Expressions used in Everyday Spoken English in Social and Professional contexts

roll over

roll over
Meaning(s)
1) submit without a fight or protest
  • How to MemorizePopularity MediumProfessional MediumSocial
    • roll over and let someone else win
  • Analysis
    This expression relates to giving up or deciding not to keep fighting or moving towards a goal. It it suited to many contexts, such as in sports, where the competitor might decide to 'roll over' and give up (similar to 'throwing in the towel'). However, even in a business context, a company might choose to 'roll over' and stop competing against rival operators.
  • Professional Examples (Basic)
    1. The other side are not going to simply roll over. So, we need to be willing to play the long game to secure the deal we want from the negotiations.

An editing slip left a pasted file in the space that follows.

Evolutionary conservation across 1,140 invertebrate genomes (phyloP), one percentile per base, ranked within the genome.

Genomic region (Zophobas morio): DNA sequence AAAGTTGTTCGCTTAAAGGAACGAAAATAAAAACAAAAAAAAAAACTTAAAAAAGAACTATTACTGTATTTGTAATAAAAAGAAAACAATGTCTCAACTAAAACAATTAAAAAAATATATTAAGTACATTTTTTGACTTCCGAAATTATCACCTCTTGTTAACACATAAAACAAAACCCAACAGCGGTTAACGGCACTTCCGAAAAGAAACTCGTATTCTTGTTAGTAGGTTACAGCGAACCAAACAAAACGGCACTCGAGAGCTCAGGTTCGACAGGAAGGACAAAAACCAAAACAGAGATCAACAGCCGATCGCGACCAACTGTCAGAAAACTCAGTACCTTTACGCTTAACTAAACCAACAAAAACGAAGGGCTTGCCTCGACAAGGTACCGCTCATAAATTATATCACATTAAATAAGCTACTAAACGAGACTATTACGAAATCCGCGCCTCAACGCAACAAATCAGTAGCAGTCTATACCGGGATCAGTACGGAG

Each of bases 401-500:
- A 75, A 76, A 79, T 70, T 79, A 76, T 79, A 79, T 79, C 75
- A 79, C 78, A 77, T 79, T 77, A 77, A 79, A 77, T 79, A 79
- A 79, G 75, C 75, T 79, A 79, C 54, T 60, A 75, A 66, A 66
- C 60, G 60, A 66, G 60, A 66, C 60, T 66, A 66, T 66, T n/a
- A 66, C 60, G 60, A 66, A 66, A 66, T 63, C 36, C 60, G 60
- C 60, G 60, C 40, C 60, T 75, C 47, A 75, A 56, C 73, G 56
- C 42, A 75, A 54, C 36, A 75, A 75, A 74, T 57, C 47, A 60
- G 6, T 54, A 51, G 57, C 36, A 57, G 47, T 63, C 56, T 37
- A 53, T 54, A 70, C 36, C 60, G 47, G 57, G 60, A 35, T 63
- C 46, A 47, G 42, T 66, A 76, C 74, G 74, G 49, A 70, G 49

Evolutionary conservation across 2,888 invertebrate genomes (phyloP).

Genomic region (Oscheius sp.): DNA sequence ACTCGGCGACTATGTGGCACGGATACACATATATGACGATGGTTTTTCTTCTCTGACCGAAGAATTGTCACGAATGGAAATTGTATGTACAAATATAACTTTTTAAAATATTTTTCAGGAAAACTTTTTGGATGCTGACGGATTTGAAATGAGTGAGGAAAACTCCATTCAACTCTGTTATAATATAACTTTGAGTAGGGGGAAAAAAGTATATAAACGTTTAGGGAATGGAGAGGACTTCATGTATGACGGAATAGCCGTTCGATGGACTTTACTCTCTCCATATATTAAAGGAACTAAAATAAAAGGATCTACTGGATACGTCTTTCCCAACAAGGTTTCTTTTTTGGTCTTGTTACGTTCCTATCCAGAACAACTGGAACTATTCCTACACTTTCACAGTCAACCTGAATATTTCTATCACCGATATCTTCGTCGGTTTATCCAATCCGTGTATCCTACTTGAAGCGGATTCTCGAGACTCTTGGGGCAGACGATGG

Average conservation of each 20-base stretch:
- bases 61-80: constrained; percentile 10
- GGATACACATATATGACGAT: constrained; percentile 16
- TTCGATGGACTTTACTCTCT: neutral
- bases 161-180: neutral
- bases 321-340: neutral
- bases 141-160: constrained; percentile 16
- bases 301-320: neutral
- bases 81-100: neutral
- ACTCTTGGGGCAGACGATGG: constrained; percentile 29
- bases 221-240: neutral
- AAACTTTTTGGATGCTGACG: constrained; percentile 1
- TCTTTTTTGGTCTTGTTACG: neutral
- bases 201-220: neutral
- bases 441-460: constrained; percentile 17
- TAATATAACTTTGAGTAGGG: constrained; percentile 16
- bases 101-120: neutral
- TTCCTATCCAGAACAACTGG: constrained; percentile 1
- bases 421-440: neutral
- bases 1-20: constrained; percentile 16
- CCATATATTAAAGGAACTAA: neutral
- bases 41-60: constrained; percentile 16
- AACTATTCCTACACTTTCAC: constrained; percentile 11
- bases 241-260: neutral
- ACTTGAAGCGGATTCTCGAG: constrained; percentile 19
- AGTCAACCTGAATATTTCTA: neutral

2. You need to learn to stand up for yourself instead of rolling over whenever the boss gives you a hard time.
  • Further Suggestions
2) extend a financial arrangement
  • How to MemorizePopularity MediumProfessional MediumSocial
    • the jackpot will roll over to next week
  • Analysis
     You are most likely to hear this in relation to a lottery jackpot 'rolling over' when it hasn't been won, but in general it refers to financial situations where there is an accumulation of money or payments due.
  • Social Examples (Basic)
    1. As no one won the lottery this week, the jackpot will roll over and added to next week's total.
  • Professional Examples (Basic)
    1. Since you began working here only a few days before the end of the month, your payment for those days will roll over into next month's pay packet.
    2. The bank gave the struggling business some breathing space by allowing them to roll over their outstanding payment to the following quarter.
  • Further Suggestions
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